7 Best Linux PDF Viewers — And Adobe Reader Is Just One Of Them
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Need to read a PDF file in Linux, but don’t know how? Well, it’s not so much of a problem these days. As recently as 2008, PDFs were tightly controlled by Adobe, who owned and had developed much of the proprietary format. Fortunately, the software company opted to make PDF (short for Portable Document Format) an open standard.

This is one of several reasons why finding a PDF viewer or reader is now so simple on Linux. In fact, there are so many around that you’re spoiled for choice. Some are better than others, of course, but which ones should you be using?

1. Adobe Reader 9

If you’ve switched from Windows or macOS, there’s a strong chance that you’re already familiar with Adobe Reader. While Adobe Flash is set to be retired Adobe Is Finally Killing Flash... in 2020 Adobe Is Finally Killing Flash... in 2020 Adobe has announced it's killing Flash. This is it, with Flash going away for good. No comebacks, no last-minute reprieves, gone but not forgotten. Read More  it seems likely that Adobe Reader will march on.

7 Best Linux PDF Viewers -- And Adobe Reader Is Just One Of Them muo linux pdf apps adobe reader9

But is it available for Linux?

Well, yes, it is. It wasn’t always the case, however, but in the past few years Adobe has renewed its efforts to produce a fully cross-platform PDF reading experience. Unfortunately, though, you probably won’t find it in your distro’s software center. Instead, it requires manual installation.

Begin by opening a terminal and installing these prequisites:

sudo apt-get install gtk2-engines-murrine:i386 libcanberra-gtk-module:i386 libatk-adaptor:i386 libgail-common:i386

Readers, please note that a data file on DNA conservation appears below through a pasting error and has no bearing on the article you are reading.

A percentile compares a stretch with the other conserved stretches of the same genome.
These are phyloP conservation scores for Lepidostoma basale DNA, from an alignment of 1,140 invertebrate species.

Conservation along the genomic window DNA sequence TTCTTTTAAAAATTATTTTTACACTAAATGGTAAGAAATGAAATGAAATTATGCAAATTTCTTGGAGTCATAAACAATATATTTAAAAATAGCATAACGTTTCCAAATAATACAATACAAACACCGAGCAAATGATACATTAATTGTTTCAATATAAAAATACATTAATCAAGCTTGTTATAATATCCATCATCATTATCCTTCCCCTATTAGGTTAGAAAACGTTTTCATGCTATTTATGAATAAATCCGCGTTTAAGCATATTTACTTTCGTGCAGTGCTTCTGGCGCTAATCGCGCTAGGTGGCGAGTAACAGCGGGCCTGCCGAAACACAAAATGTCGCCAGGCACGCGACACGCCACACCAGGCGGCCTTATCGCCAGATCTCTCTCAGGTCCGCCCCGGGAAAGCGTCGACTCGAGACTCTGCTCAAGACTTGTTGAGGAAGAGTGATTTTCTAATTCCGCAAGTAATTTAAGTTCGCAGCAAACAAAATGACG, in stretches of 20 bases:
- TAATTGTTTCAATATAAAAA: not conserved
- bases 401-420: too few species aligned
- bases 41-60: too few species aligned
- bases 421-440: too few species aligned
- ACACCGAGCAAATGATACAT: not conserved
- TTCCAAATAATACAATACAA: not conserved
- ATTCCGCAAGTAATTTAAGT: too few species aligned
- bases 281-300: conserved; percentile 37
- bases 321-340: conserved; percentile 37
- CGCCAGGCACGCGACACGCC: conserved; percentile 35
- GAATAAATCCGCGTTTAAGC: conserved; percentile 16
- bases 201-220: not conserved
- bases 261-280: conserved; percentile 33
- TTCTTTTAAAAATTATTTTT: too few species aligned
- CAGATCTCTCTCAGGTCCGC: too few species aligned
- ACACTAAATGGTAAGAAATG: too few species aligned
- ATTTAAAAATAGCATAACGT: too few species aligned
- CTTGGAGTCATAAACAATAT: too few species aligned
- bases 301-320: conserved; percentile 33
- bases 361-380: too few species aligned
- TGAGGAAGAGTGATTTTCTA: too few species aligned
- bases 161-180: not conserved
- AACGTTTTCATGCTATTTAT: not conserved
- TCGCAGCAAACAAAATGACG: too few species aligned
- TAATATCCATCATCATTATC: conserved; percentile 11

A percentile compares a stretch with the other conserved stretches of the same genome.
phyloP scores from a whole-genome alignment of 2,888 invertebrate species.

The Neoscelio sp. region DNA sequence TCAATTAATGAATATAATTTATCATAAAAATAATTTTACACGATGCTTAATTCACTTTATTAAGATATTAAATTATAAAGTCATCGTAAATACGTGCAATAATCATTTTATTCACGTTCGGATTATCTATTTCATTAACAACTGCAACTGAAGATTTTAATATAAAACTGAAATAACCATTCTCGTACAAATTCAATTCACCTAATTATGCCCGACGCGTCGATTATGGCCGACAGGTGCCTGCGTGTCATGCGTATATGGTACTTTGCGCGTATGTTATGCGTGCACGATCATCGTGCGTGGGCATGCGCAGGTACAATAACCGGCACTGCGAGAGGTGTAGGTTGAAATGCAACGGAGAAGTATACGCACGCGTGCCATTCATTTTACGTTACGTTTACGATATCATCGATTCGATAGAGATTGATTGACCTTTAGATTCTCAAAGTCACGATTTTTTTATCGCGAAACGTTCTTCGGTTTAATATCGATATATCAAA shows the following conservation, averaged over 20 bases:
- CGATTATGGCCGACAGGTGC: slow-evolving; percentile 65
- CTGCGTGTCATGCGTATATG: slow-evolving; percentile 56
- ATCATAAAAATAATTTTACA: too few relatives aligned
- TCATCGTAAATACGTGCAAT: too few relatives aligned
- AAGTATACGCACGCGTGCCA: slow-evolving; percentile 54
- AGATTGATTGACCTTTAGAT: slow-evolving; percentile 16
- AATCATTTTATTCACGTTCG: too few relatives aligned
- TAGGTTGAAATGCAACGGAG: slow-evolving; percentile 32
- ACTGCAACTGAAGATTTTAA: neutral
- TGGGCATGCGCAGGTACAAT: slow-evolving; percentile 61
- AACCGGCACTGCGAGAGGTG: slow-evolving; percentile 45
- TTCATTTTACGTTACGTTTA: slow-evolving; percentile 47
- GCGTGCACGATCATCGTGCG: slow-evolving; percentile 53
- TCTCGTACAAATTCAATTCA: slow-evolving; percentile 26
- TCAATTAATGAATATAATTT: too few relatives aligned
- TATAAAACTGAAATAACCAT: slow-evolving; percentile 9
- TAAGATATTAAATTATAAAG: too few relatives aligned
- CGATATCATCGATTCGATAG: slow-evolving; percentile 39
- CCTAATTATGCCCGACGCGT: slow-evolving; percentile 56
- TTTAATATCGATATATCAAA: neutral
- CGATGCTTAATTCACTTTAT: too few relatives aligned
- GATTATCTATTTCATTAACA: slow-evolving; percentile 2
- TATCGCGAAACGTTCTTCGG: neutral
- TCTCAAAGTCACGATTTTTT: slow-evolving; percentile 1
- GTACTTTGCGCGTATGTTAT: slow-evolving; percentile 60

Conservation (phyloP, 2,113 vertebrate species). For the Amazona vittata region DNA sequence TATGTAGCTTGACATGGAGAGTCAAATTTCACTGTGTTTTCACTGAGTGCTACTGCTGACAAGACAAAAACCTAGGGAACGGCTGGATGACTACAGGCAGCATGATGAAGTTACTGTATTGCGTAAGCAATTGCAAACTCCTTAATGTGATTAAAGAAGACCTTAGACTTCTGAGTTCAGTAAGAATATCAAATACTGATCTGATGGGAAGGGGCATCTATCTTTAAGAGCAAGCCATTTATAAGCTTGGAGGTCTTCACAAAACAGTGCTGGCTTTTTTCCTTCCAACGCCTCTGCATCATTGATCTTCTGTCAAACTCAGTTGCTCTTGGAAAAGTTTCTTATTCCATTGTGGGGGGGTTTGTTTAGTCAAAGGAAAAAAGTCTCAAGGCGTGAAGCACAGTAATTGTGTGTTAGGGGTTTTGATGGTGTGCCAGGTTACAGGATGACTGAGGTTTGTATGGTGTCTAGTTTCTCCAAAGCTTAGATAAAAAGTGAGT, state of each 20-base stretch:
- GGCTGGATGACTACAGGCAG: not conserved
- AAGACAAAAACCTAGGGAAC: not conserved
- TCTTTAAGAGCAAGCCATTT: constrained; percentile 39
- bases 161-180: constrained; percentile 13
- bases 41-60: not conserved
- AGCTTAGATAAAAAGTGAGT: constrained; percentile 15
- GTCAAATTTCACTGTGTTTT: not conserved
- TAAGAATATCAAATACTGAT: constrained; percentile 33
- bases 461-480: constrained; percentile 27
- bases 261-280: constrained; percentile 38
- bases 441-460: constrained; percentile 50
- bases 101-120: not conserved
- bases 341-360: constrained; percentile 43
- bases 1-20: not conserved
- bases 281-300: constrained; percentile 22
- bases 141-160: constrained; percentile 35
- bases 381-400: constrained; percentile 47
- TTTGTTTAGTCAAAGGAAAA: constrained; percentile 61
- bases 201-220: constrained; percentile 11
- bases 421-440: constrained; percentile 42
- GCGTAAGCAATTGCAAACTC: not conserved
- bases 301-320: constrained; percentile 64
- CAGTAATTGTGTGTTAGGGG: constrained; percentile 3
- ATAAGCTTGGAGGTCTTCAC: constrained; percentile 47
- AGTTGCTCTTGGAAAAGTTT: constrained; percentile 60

Next, add a new repository (we’ll remove it later) and update it.

sudo add-apt-repository "deb http://archive.canonical.com/ precise partner"

sudo apt-get update

You can then install Adobe Reader

sudo apt-get install adobereader-enu

Once installation finishes, the latest version of Adobe Reader should be installed on your Linux PC! Just remember to uninstall the repository.

sudo add-apt-repository -r "deb http://archive.canonical.com/ precise partner"

sudo apt-get update

You probably know all about Adobe Reader. In short, it is the industry standard PDF viewer, and comes with support for signatures and copying text out of documents.

2. Evince

Shipping with several distributions, Evince is mainly found as the default PDF viewer on the GNOME desktop environment.

7 Best Linux PDF Viewers -- And Adobe Reader Is Just One Of Them muo linux pdf apps evince

You can find it in most repositories, and Evince can be installed in Linux with

sudo apt install evince

A lightweight and easy-to-navigate PDF reader, Evince also loads documents very quickly. Unfortunately, graphic-heavy PDFs can take a while to load — worth keeping in mind if you’re planning to read some e-magazines or comics.

Pages can be bookmarked, and copies of documents saved. Beyond zoom, this is the pretty much the extent of Evince’s abilities.

3. Okular

Meanwhile, Okular is the default PDF viewer for the KDE Plasma desktop environment. As such, it can be found in Linux operating systems using KDE, such as Kubuntu. Okular is more feature packed than Evince, and along with PDFs can easily handle file types like Postscript, DjVu, CHM, XPS, ePub, TIFF, ComicBook, FictionBook, and several others.

7 Best Linux PDF Viewers -- And Adobe Reader Is Just One Of Them muo linux pdf apps okular

Okular can be simply installed in the command line with

sudo apt install okular

Once you have Okular installed, you can export the contents as text, add bookmarks, and annotate. All in all, this is a competent, open source alternative to Adobe Reader. If Okular is already installed on your Linux system, you don’t need anything else!

4. Foxit Reader

Perhaps the most well-known non-Adobe PDF reader on Linux, Foxit Reader is a cross-platform alternative to Adobe Reader. As you would expect, copies can be made with Foxit Reader, and it also offers a comprehensive review/commenting system.

As useful as Foxit Reader is, it does have a slightly complicated installation. To get it on your computer, you can either download the free reader from the website, or do it entirely in the command line, which is quicker.

7 Best Linux PDF Viewers -- And Adobe Reader Is Just One Of Them muo linux pdf apps foxit

Run the following commands, one at a time.

wget http://cdn01.foxitsoftware.com/pub/foxit/reader/desktop/linux/2.x/2.1/en_us/FoxitReader2.1.0805_Server_x64_enu_Setup.run.tar.gz